A Sermon preached by The Revd Ken Masters at Wincanton on 5th Sunday in Lent, 3 April 2022
Readings: Philippians 34b-141; John 121-8
This sermon is the fifth in our Lent Series on The Lord’s Prayer. Today we look at ‘Thy will be done.
The prayer ‘Thy will be done’ extends the meaning of the two previous phrases. Where God’s Name – where God Himself – is hallowed (held holy); there His Kingdom will come; and His Will shall be done. So, God’s will is done in the context of hallowing His Name and praying for the coming of His Kingdom – rather than being something separate.
Sometimes God’s will is not what we want. Much of the time, of course, we don’t spare a thought for what God’s will may be in a particular situation. Perhaps saying The Lord’s Prayer with more attention may help us to remember that vital question a bit more often.
When we look at the Gospels to see how Jesus himself approached God’s will, then the most obvious – and moving – example is, as I mentioned a month ago, his prayer in the Garden of Gethsemane. Jesus prayed desperately, in the knowledge the crisis was just about to break, when he would be arrested and condemned to a lonely and horrifying death. ‘Abba, Father,’ he said, ‘all things are possible to thee; take this cup away from me. Yet not what I will, but what thou wilt.’ [Mark 1436.] This was a real, heart-wrenching moment of praying –
‘Hallowed be thy name, thy kingdom come, thy will be done.’
There are times when, like our Lord, we’d prefer to avoid God’s will; times when it is hard or painful. There are also times when, despite our best endeavours, we cannot see what God’s will is in a particular situation. God has never promised us an easy or comfortable life. We have to keep on praying. And, eventually – perhaps after a very long time of what has felt like unanswered praying – God’s will may become clear. And I take it as self-evident – that God’s will is what in the long run promotes the greatest, deepest and most fulfilling happiness – for ourselves and for all His other children on earth, as well as the whole company of heaven.
If we think for a moment of the situation in Ukraine, I cannot imagine that the Russian invasion was God’s will. Now that they have attempted it – with all the loss of life, destruction, and refugees, we have to continue praying, ‘Thy will be done’. None of know how things will turn out. Many of us hope against hope that the brave Ukrainian people will succeed in saving as much of their country as possible – and that families split apart will be able to be reunited. But we can only trust in our heavenly Father and keep on praying, ‘Thy will be done.’
The other day I came across a description of an encounter ‘during the American Civil War. A lady exclaimed effusively to President Lincoln: “Oh, Mr President, I feel so sure that God is on our side, don’t you?” “Ma’am,” replied the President, “I am more concerned that we should be on God’s side.”’ [K Edwards, MQ&A, C39.]
If we read biographies of great Christians of the past, we’ll find that while there were “Road to Damascus” moments, for much of the time individuals had to go forward in faith, trusting they had found the right way, and they were doing God’s will – yet without any certainty. That comes out in Newman’s hymn we sang a few minutes ago. ‘Lead, kindly Light, amid the’encircling gloom, lead thou me on.’ And as the verse concluded: ‘Keep thou my feet; I do not ask to see / the distant scene; one step enough for me.’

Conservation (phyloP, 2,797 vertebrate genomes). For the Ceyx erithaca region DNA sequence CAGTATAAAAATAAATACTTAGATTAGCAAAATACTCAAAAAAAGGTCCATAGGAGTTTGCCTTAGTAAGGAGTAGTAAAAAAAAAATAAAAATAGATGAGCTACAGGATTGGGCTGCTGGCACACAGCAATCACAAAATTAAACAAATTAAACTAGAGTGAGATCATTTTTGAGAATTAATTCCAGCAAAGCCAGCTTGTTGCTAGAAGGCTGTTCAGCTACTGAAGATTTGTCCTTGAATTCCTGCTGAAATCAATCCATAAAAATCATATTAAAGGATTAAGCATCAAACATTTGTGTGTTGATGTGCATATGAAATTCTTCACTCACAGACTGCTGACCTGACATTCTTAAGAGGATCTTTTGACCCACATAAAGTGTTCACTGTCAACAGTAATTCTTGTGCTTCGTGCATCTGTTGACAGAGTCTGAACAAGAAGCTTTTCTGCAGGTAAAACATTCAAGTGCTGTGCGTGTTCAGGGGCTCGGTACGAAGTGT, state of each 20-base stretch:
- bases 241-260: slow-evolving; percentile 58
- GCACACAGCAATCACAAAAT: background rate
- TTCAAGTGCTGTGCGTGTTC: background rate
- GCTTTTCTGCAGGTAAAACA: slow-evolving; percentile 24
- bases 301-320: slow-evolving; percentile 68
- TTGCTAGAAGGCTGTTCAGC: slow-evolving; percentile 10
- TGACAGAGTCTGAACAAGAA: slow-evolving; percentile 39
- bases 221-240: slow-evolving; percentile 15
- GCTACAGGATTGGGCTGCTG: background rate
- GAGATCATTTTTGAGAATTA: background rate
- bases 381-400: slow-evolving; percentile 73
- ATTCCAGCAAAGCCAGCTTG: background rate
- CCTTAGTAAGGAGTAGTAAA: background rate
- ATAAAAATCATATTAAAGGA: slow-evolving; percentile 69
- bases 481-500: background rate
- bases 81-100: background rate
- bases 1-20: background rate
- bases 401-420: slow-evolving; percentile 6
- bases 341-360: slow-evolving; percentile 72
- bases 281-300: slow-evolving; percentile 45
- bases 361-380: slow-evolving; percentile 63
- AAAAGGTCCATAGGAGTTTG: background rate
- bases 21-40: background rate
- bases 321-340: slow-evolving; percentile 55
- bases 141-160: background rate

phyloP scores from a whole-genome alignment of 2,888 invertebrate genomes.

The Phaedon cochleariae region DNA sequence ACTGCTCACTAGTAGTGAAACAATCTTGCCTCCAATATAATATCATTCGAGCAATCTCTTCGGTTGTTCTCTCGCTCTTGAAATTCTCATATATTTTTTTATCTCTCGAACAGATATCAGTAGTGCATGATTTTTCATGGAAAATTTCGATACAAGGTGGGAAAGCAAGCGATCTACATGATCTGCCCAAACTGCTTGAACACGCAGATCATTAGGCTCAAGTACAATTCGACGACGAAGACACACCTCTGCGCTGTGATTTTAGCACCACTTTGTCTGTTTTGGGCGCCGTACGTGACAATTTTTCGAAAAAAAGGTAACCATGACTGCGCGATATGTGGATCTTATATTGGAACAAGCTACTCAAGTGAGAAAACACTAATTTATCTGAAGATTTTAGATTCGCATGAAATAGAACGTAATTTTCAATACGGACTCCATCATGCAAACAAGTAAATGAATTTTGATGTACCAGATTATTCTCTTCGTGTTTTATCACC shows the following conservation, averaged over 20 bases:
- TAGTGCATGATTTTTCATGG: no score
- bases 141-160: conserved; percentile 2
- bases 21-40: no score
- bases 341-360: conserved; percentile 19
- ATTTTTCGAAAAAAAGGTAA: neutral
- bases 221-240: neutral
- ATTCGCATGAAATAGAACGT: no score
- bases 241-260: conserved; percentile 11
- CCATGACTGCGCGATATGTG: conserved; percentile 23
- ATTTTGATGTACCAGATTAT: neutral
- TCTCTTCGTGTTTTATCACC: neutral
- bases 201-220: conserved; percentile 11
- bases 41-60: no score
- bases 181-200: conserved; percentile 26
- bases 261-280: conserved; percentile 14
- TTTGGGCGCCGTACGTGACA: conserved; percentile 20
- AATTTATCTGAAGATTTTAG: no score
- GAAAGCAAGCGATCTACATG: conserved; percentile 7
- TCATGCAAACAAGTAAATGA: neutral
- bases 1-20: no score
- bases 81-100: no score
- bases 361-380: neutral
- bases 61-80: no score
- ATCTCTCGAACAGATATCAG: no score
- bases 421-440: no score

At a very much more hum drum level, I remember applying for a parish job. When the interviewers asked why I’d applied, I told them it was because I felt called to do so. So, they came back with the further question about what if I was not appointed. To which I answered, that was fine, because I only felt called to apply – and what happened after was another matter. In case you’re curious: I wasn’t appointed to that job. But I still feel it was part of my path in life to apply – and then to find out what happened next and ask further guidance.
We can – and indeed do – repeat The Lord’s Prayer without thinking about a word of it. But the Lord gave us this prayer – not as an empty formula to mumble automatically – but as a framework for our prayers and also as the simplest and the deepest expression of our relationship with God, in whose constant presence we live. And so, through all the multifarious tasks and relationships and thoughts of each day, there may run this prayer of the heart: ‘Hallowed be thy name, thy kingdom come, thy will be done, on earth as in heaven.’
We follow a Lord who walked that way. He spent hours, as the Gospels tell us, praying to His heavenly Father. The result was not good fortune, nor a splendid palace, nor even popularity. Instead, the way led to the Cross and to dying in disgrace. Yet, then, God raised him to new and glorious life eternal. So, if we are to follow him with any faithfulness, we must keep remembering his prayer. ‘Hallowed be thy name, thy kingdom come, thy will be done, on earth as in heaven.’
I’d like to finish with the prayer of St Ignatius Loyola – which was used at Prince Philips’ Memorial Service:
Teach me to serve thee as thou deservest;
To give and not to count the cost,
To fight and not to heed the wounds,
To toil and not to seek for rest,
To labour and not to seek reward,
Save that of knowing that I do thy will. Amen.